Fed by Any Means Necessary: Omnivorous Negritude and the Transnational Semiotics of Afro-Colombian Blackness in the Work of Liliana Angulo

Document Type


Publication Date

Fall 2009


Art and Design | Art Practice | Arts and Humanities | Contemporary Art | History of Art, Architecture, and Archaeology | Latin American Languages and Societies | Spanish and Portuguese Language and Literature


“In a recent interview Afro-Colombian visual artist Liliana Angulo explained that “la identidad negra ha sido negada durante tanto tiempo por las élites [que ahora] se alimenta de lo que aparezca” (black identity has been denied for so long by the elite [that now] it nurtures itself from any available source). The need for this type of omnivorous negritude is tied to a model of Afro-Colombian identity that develops in what anthropologist Santiago Arboleada Quiñónez explains as the intersection of “racismo estructural, la indiferencia del Estado-nación y la limpieza étnica o etnocidio a que han sido sometidos [los afrocolombianos] por la máquina de guerra y las afiladas fauces del capitalismo global, que además de sus recursos naturales exige sus vidas” (structural racism, the indifference of the Nation-State and the ethnic cleansing or genocide that Afro-Colombians have been subjected to by the machinery of our armed conflict and the affiliated outlets of global capitalism, which in addition to their natural resources also demand their lives). In this sense, in recent decades Afro-Colombians have gone from being an ‘invisible’ people to participating as protagonists, witnesses, and victims in the violent political and economic transformations of the country itself. On one hand, the first projects of Afro-Colombian political mobilization in the 1970s and the subsequent constitutional reforms of the 1990s have successfully facilitated current Afro-Colombian human and civil rights campaigns and the recuperation of endangered cultural heritage and lost territorial patrimony, thanks to which Afro-Colombians now play an increasing role in the transformation of political and academic circles of national discourse. On the other hand, the boom of agro-industrial development programs and the dramatic expansion of drug trafficking and armed conflict in regions historically inhabited by Afro-Colombians incorporate these populations into national life with great violence.” –Page 228-229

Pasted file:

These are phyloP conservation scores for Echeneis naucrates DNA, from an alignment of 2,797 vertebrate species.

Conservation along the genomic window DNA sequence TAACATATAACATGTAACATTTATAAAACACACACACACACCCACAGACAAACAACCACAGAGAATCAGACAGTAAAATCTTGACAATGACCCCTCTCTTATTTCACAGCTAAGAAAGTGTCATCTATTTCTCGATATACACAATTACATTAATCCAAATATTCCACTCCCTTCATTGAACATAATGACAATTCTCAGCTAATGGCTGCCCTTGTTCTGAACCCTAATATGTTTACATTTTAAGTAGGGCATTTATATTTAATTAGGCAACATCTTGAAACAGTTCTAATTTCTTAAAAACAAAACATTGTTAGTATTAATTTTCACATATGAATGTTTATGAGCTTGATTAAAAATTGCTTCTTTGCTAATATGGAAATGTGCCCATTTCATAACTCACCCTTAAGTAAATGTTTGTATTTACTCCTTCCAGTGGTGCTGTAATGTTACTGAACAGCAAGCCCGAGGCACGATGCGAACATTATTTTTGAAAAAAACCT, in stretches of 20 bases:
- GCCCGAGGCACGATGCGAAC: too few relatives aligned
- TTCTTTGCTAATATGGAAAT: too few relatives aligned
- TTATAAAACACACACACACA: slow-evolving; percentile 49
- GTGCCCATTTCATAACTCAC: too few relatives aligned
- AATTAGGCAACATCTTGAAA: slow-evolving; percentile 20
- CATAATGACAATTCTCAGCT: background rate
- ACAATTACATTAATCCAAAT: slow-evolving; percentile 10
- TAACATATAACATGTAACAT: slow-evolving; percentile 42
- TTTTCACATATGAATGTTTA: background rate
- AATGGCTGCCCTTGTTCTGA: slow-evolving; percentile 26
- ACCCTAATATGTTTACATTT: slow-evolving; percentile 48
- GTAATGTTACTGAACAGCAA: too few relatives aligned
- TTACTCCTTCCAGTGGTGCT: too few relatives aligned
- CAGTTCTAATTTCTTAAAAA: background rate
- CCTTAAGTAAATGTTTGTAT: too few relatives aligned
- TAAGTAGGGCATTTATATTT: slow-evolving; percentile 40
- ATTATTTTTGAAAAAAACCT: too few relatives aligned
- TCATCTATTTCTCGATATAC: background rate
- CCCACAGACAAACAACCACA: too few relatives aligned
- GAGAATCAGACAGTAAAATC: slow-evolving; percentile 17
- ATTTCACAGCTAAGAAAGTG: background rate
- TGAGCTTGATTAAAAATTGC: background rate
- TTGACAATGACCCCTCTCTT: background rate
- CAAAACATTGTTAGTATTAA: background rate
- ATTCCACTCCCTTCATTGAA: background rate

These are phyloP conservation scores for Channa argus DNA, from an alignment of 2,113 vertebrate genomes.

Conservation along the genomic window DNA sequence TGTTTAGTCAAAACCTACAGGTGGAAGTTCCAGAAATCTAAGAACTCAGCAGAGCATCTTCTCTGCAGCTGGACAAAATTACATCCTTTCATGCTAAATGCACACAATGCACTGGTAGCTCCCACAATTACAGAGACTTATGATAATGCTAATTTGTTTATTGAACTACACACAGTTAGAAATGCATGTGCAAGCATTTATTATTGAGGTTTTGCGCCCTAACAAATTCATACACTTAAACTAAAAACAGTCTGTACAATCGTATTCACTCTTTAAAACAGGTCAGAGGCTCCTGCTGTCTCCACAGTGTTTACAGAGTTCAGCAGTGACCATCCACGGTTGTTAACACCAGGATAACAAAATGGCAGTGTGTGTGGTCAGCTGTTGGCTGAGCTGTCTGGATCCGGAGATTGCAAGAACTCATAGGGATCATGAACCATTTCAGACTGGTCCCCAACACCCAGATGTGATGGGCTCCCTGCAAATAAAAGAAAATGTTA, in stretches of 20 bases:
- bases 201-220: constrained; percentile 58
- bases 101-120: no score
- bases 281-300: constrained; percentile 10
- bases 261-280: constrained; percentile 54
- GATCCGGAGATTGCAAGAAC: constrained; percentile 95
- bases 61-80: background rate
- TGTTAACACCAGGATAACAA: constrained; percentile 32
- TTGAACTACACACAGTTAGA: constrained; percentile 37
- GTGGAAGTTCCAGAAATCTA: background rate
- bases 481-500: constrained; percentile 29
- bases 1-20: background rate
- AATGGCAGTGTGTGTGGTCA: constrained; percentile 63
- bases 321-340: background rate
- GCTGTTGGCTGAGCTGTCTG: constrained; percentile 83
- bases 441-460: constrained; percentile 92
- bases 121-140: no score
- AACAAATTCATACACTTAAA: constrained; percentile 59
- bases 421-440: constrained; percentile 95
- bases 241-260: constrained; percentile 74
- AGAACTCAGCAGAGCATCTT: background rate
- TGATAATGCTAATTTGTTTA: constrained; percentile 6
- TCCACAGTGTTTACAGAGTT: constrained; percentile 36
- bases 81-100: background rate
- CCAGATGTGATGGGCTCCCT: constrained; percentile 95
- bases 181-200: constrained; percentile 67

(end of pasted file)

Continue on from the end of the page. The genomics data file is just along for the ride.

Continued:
Part of HIOL volume 4, Human Rights and Latin American Cultural Studies. Editors: Ana Forcinito and Fernandez Ordóñez. Hispanic Issues On Line, Volume 4.1 (2009). 1 online resource (PDF, page 228-246, includes illustrations).